For these more self-sufficient users, a dashboard provides insight into whether or not the product is serving their needs. Even if you can’t reach these users directly, you can supply enough information to demonstrate the benefits of the service.
So, as you delve into dashboard design, think about common problems, goals, or questions users hope to address as they navigate the interface.
How to design a dashboard your users will love
Dashboards shouldn’t show everything at once. Too much data looks cluttered and can overwhelm the user, who ends up delaying or failing to act as a result. Instead, think of your dashboard like the blurb to a book: it’s a summary that gives you a top-level overview, which you can drill down on later.
As a general rule of thumb, a dashboard should do the following:
- Show only the most important information
- Draw attention where it’s needed
- Help users understand the data so that it becomes an insight
- Arrange the data so that it’s easier to respond to quickly
- Show performance measures, trends, risky areas, progress, and stats
First, work out which type of dashboard you need
Analytical dashboards provide a comprehensive summary of key performance trends. They’re designed to help users make insightful decisions by displaying related metrics or goals. Below is an example of a marketing dashboard from Google Analytics. A marketer, content manager, or copywriter would use this type of dashboard to plan and monitor an organization’s content strategy.
Like the real-life car version, an operational dashboard gives users crucial, time-critical information, such as resources and status. They’re designed to help users make fast decisions. Below is an example of a dashboard used by the Philadelphia police department.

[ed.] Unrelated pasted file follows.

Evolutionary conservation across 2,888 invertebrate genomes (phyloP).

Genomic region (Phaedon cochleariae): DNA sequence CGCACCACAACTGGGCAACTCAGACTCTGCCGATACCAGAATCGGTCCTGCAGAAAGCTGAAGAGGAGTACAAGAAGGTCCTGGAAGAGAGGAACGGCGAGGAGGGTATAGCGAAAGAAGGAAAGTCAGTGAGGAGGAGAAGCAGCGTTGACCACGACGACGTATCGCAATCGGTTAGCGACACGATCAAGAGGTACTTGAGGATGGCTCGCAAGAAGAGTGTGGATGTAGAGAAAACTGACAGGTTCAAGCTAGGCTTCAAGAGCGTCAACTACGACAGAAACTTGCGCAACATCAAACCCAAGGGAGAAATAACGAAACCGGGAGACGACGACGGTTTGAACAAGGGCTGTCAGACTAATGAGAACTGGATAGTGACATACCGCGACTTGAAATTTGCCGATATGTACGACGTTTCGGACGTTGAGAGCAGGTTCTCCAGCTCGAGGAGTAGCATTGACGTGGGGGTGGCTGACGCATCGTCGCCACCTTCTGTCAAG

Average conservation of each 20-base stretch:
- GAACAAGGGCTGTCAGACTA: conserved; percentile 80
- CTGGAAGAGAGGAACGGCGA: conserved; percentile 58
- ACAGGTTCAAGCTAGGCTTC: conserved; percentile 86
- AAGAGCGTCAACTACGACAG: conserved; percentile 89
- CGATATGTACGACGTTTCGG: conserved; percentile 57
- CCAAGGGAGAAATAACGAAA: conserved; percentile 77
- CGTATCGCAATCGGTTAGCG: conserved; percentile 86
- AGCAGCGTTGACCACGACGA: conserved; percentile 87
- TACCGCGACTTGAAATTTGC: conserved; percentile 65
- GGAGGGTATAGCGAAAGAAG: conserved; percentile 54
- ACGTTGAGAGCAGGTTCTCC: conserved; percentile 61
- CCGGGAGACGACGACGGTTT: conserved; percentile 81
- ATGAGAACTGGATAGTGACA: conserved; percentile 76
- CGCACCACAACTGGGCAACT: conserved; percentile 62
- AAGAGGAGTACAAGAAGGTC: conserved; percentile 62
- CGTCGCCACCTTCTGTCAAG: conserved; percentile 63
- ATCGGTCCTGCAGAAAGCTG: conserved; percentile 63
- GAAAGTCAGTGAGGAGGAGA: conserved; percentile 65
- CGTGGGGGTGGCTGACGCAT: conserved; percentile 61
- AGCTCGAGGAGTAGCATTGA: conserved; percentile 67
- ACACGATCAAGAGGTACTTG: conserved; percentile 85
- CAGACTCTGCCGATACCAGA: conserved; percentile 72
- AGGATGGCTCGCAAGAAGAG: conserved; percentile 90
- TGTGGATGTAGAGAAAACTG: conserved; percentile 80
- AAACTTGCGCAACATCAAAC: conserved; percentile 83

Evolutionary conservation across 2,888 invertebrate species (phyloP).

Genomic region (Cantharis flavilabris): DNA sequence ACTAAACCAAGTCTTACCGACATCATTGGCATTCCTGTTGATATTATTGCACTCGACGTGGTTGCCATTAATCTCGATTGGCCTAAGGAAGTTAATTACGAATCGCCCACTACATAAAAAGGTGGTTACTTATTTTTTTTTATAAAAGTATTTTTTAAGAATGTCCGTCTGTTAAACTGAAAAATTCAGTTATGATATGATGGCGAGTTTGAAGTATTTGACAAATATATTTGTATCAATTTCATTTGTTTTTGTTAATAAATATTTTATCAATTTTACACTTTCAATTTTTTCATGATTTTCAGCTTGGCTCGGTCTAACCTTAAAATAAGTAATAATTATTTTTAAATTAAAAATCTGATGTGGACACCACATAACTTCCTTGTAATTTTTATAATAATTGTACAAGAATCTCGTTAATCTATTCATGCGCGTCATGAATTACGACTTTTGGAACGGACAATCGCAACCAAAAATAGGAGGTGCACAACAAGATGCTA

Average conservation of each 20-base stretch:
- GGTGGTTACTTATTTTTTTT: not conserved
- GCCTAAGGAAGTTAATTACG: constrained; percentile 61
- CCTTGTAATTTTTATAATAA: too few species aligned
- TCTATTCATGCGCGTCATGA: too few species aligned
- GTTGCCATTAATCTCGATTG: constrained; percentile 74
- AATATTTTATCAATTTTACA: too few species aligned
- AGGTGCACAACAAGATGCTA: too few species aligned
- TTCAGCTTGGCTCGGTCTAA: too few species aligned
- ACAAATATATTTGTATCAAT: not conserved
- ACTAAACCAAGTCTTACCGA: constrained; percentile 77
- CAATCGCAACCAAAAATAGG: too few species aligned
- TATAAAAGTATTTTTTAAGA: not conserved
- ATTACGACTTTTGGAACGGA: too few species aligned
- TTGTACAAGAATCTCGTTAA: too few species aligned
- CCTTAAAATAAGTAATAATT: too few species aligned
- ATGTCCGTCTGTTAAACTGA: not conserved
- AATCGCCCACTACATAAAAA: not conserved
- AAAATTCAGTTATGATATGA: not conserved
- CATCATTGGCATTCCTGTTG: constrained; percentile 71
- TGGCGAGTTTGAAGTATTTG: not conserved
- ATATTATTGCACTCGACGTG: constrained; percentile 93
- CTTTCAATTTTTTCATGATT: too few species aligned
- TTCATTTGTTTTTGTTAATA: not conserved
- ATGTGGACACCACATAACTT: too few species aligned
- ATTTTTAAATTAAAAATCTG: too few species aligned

A strategic dashboard is a reporting tool. It helps the user keep track of KPIs — and as such, it’s often used by project managers or execs. A strategic dashboard updates regularly but is less time-crucial than an operational dashboard. Think daily rather than minute-by-minute.
When you’re choosing your dashboard, think about your end-user. Project managers and high-level executives will probably need a strategic or analytical dashboard. Lower tier managers and people in time-sensitive jobs — like emergency services phone operatives — will use an operational dashboard.
Choose your charts wisely
Dashboards feature charts and graphs. Why? Because displaying complex data visually makes it easier for the user to process. Before you dive in, it’s important to choose the right chart for the data you want to display. Pick the wrong one, and you could be making it harder for your user to interpret the information.